Looking back on my early days, I was in awe when I was lucky enough during my session to get a hold on a stereo Fairchild 670, arguably the most expensive compressor in the world, or to find a room with one of my favorite pieces of gear ever, used on a monumental number of hit records, the old reliable, silver-faced LA-2A. It not only made vocals sound warm, full and present, it outlined them so well, they just seemed to jump out of the track into the control room with you and you knew it would happen when the consumer purchased the song! Even vintage microphones like the C-12 were so awesome to work with and unfortunately so elusive or costly to secure for a session that you passed.
Today it’s all different with a myriad of great new music programming tools for editing and capturing sound, coupled with easy access to a plethora of plugins with fairly close simulations of the outboard gear as mentioned above. Why then is it that the catalogue sales of classic music in many instances is outselling and financially outperforming new music of the day? It has never happened before in our business, where classic rock and catalog albums have outsold the newest songs, but I believe I may know part of the reason why this may be the case.
In the early days of recording and production, there was no access to the assorted gear that exists today to auto-tune and correct out of tune or out of time instruments and vocals. Further more, we did not have the ability to non destructively edit and re-edit which therefore meant that a few things were necessary to have happen prior to your recording or you were discouraged from going into a session and an attempt to make a single or album.
First of all, you had prohibitively high costs of studio time and tape which meant that producers and labels would only work with great musicians and artists who did not make mistakes and could get it right the first time or possibly in a few takes. Once the red button was pushed you dared not make an error or you were gone for good from the studio scene with the word on your ineptness or lackluster performance hitting the streets before you left the room!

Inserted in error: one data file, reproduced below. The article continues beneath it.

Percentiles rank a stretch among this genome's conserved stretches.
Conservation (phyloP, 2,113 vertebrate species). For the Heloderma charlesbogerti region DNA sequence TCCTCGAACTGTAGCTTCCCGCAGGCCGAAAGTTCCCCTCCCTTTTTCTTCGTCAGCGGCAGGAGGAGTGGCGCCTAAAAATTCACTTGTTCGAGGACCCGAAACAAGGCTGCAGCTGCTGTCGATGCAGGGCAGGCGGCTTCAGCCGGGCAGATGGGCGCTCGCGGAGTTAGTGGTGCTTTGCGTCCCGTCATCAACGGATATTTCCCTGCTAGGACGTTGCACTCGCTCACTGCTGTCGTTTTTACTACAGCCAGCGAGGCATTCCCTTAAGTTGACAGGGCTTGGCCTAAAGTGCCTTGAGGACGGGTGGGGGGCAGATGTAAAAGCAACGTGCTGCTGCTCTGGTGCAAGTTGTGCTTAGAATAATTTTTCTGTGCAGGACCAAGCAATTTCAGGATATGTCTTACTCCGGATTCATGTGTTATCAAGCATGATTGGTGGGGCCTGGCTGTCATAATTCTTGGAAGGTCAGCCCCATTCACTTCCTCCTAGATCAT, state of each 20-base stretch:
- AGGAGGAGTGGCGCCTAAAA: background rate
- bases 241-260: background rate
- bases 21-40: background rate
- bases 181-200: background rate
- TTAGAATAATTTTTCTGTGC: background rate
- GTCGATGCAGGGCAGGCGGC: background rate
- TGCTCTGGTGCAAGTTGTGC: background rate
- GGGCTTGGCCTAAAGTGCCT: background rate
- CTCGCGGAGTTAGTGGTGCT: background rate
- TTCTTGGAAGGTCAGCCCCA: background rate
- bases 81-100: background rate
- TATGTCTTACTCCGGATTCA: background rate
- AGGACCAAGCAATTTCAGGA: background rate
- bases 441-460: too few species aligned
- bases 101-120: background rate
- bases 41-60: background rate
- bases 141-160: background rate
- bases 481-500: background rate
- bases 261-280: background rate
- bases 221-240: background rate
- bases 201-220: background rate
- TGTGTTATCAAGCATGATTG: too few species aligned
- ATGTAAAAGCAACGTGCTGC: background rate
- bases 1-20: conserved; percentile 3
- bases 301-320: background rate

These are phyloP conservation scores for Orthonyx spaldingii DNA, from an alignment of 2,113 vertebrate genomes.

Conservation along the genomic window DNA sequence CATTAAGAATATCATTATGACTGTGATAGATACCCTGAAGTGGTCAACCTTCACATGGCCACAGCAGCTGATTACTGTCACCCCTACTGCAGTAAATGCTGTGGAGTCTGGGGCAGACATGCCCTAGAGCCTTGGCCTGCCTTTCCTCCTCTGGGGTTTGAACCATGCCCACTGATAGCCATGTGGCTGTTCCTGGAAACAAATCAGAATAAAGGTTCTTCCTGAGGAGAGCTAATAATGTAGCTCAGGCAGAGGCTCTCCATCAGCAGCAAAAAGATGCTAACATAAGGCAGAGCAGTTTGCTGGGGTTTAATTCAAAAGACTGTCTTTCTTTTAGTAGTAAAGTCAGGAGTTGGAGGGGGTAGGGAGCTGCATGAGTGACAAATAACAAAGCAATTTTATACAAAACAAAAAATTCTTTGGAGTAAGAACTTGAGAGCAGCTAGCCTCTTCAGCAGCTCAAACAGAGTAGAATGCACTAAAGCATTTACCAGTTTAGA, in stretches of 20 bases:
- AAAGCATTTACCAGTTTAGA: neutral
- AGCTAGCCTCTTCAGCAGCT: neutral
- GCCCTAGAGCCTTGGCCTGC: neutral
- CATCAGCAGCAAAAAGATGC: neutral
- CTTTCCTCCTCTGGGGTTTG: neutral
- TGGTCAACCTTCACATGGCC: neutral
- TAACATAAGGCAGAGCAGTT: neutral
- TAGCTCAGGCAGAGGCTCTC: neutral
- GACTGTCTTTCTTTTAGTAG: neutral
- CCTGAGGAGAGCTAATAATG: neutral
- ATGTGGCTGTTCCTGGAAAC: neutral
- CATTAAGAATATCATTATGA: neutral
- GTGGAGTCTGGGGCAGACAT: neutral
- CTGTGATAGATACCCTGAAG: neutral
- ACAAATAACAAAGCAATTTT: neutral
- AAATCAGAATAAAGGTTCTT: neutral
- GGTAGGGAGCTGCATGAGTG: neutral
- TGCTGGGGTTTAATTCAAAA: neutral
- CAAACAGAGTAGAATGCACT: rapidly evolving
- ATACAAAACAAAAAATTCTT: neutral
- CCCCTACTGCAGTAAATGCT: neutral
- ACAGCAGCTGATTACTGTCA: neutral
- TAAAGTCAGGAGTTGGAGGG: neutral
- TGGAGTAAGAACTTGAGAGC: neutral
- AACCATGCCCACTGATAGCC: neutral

Secondly, there was no time for a singer to do take after take followed by countless hours of comping a vocal from the many assorted tracks of different performances. Yes it did happen at times but you were made to feel awkward as there was no auto tune then, “just in tune”, and if you could not perform to expectation, on command when called upon, you didn’t get the privilege of being asked to do so a second time. The pressure on the performers was to know their craft and come in prepared for a session. Not an unreasonable request!
Third but very crucial, was that you had to have a great song to perform. It was the most necessary, essential element of all since it was the vehicle by which all the participants in every creative area would have their talents in individual areas showcased to an eager audience who loved a particular song.
Now digest what I have said and how it correlates to today. In the early days of recording, you had bands that practiced, musicians who could really play and artists who worked on their vocals, toured to get seasoned and gain immediate and very helpful audience reactions to help develop their music and style so they could smooth the rough edges before going into the studio and actually performing what was considered a finished master.